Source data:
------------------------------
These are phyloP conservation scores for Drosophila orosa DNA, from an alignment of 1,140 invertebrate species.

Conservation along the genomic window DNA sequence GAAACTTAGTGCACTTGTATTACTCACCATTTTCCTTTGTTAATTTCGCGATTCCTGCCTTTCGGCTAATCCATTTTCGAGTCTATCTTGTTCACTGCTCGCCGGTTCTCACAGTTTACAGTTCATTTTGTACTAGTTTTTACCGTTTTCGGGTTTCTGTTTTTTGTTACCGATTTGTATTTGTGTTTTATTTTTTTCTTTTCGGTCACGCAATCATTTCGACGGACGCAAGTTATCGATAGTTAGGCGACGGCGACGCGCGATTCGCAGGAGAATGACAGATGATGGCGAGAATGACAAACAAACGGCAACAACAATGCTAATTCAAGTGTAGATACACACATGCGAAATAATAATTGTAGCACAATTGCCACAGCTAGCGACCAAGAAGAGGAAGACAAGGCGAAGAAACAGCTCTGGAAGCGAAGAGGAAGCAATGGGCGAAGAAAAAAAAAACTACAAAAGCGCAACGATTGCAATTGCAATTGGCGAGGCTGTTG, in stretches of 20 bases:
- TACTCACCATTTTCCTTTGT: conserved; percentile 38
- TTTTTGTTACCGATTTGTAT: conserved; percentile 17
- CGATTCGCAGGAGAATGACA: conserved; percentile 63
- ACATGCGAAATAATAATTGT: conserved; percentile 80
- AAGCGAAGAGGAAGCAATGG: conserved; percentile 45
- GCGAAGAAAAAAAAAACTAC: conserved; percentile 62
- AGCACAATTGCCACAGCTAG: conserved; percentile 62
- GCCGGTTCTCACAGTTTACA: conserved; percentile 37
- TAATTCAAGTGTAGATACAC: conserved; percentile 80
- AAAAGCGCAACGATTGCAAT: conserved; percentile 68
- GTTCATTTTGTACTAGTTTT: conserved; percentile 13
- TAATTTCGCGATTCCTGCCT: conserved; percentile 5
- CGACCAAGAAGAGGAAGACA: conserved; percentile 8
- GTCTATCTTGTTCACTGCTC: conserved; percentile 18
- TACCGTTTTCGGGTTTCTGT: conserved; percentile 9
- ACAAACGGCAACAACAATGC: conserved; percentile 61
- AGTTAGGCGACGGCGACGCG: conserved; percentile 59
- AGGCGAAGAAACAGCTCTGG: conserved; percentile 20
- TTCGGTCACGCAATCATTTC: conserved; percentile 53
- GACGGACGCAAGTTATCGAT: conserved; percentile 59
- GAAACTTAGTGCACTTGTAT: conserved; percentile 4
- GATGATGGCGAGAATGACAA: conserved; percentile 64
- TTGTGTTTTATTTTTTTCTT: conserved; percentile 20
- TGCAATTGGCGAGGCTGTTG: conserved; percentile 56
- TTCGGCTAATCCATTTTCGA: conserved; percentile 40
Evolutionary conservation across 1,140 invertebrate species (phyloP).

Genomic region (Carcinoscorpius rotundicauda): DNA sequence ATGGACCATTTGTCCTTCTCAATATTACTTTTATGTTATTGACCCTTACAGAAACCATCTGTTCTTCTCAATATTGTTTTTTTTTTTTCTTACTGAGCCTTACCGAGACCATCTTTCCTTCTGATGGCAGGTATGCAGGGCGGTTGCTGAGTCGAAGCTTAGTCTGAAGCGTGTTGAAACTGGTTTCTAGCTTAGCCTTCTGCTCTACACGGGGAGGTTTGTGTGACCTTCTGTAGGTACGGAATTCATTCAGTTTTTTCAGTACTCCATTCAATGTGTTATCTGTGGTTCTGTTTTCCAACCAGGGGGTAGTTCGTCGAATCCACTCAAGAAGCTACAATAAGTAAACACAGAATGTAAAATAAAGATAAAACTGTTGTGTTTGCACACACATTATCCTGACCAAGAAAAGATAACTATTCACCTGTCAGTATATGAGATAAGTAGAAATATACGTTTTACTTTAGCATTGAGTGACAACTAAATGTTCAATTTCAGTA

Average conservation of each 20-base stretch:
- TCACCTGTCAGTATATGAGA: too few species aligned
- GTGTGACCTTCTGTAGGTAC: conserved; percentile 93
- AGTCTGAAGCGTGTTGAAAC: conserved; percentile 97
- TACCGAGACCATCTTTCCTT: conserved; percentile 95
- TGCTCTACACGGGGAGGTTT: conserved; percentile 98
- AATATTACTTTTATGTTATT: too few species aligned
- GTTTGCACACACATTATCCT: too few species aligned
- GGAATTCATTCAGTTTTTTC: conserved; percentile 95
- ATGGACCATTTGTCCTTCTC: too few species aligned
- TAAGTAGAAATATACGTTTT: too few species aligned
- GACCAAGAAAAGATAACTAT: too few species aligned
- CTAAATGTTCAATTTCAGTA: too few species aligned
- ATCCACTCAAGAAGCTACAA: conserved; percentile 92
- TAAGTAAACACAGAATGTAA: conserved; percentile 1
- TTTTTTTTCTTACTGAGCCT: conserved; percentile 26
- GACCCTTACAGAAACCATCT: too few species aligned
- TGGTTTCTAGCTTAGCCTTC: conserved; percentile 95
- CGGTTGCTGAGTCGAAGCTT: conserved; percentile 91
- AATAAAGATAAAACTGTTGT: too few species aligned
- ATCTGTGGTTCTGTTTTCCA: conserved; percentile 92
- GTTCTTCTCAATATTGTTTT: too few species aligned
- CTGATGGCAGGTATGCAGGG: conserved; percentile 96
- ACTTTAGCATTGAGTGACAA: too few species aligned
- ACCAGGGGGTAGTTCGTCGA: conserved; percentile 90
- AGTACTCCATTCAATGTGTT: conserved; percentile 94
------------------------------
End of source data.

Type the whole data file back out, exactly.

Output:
These are phyloP conservation scores for Drosophila orosa DNA, from an alignment of 1,140 invertebrate species.

Conservation along the genomic window DNA sequence GAAACTTAGTGCACTTGTATTACTCACCATTTTCCTTTGTTAATTTCGCGATTCCTGCCTTTCGGCTAATCCATTTTCGAGTCTATCTTGTTCACTGCTCGCCGGTTCTCACAGTTTACAGTTCATTTTGTACTAGTTTTTACCGTTTTCGGGTTTCTGTTTTTTGTTACCGATTTGTATTTGTGTTTTATTTTTTTCTTTTCGGTCACGCAATCATTTCGACGGACGCAAGTTATCGATAGTTAGGCGACGGCGACGCGCGATTCGCAGGAGAATGACAGATGATGGCGAGAATGACAAACAAACGGCAACAACAATGCTAATTCAAGTGTAGATACACACATGCGAAATAATAATTGTAGCACAATTGCCACAGCTAGCGACCAAGAAGAGGAAGACAAGGCGAAGAAACAGCTCTGGAAGCGAAGAGGAAGCAATGGGCGAAGAAAAAAAAAACTACAAAAGCGCAACGATTGCAATTGCAATTGGCGAGGCTGTTG, in stretches of 20 bases:
- TACTCACCATTTTCCTTTGT: conserved; percentile 38
- TTTTTGTTACCGATTTGTAT: conserved; percentile 17
- CGATTCGCAGGAGAATGACA: conserved; percentile 63
- ACATGCGAAATAATAATTGT: conserved; percentile 80
- AAGCGAAGAGGAAGCAATGG: conserved; percentile 45
- GCGAAGAAAAAAAAAACTAC: conserved; percentile 62
- AGCACAATTGCCACAGCTAG: conserved; percentile 62
- GCCGGTTCTCACAGTTTACA: conserved; percentile 37
- TAATTCAAGTGTAGATACAC: conserved; percentile 80
- AAAAGCGCAACGATTGCAAT: conserved; percentile 68
- GTTCATTTTGTACTAGTTTT: conserved; percentile 13
- TAATTTCGCGATTCCTGCCT: conserved; percentile 5
- CGACCAAGAAGAGGAAGACA: conserved; percentile 8
- GTCTATCTTGTTCACTGCTC: conserved; percentile 18
- TACCGTTTTCGGGTTTCTGT: conserved; percentile 9
- ACAAACGGCAACAACAATGC: conserved; percentile 61
- AGTTAGGCGACGGCGACGCG: conserved; percentile 59
- AGGCGAAGAAACAGCTCTGG: conserved; percentile 20
- TTCGGTCACGCAATCATTTC: conserved; percentile 53
- GACGGACGCAAGTTATCGAT: conserved; percentile 59
- GAAACTTAGTGCACTTGTAT: conserved; percentile 4
- GATGATGGCGAGAATGACAA: conserved; percentile 64
- TTGTGTTTTATTTTTTTCTT: conserved; percentile 20
- TGCAATTGGCGAGGCTGTTG: conserved; percentile 56
- TTCGGCTAATCCATTTTCGA: conserved; percentile 40
Evolutionary conservation across 1,140 invertebrate species (phyloP).

Genomic region (Carcinoscorpius rotundicauda): DNA sequence ATGGACCATTTGTCCTTCTCAATATTACTTTTATGTTATTGACCCTTACAGAAACCATCTGTTCTTCTCAATATTGTTTTTTTTTTTTCTTACTGAGCCTTACCGAGACCATCTTTCCTTCTGATGGCAGGTATGCAGGGCGGTTGCTGAGTCGAAGCTTAGTCTGAAGCGTGTTGAAACTGGTTTCTAGCTTAGCCTTCTGCTCTACACGGGGAGGTTTGTGTGACCTTCTGTAGGTACGGAATTCATTCAGTTTTTTCAGTACTCCATTCAATGTGTTATCTGTGGTTCTGTTTTCCAACCAGGGGGTAGTTCGTCGAATCCACTCAAGAAGCTACAATAAGTAAACACAGAATGTAAAATAAAGATAAAACTGTTGTGTTTGCACACACATTATCCTGACCAAGAAAAGATAACTATTCACCTGTCAGTATATGAGATAAGTAGAAATATACGTTTTACTTTAGCATTGAGTGACAACTAAATGTTCAATTTCAGTA

Average conservation of each 20-base stretch:
- TCACCTGTCAGTATATGAGA: too few species aligned
- GTGTGACCTTCTGTAGGTAC: conserved; percentile 93
- AGTCTGAAGCGTGTTGAAAC: conserved; percentile 97
- TACCGAGACCATCTTTCCTT: conserved; percentile 95
- TGCTCTACACGGGGAGGTTT: conserved; percentile 98
- AATATTACTTTTATGTTATT: too few species aligned
- GTTTGCACACACATTATCCT: too few species aligned
- GGAATTCATTCAGTTTTTTC: conserved; percentile 95
- ATGGACCATTTGTCCTTCTC: too few species aligned
- TAAGTAGAAATATACGTTTT: too few species aligned
- GACCAAGAAAAGATAACTAT: too few species aligned
- CTAAATGTTCAATTTCAGTA: too few species aligned
- ATCCACTCAAGAAGCTACAA: conserved; percentile 92
- TAAGTAAACACAGAATGTAA: conserved; percentile 1
- TTTTTTTTCTTACTGAGCCT: conserved; percentile 26
- GACCCTTACAGAAACCATCT: too few species aligned
- TGGTTTCTAGCTTAGCCTTC: conserved; percentile 95
- CGGTTGCTGAGTCGAAGCTT: conserved; percentile 91
- AATAAAGATAAAACTGTTGT: too few species aligned
- ATCTGTGGTTCTGTTTTCCA: conserved; percentile 92
- GTTCTTCTCAATATTGTTTT: too few species aligned
- CTGATGGCAGGTATGCAGGG: conserved; percentile 96
- ACTTTAGCATTGAGTGACAA: too few species aligned
- ACCAGGGGGTAGTTCGTCGA: conserved; percentile 90
- AGTACTCCATTCAATGTGTT: conserved; percentile 94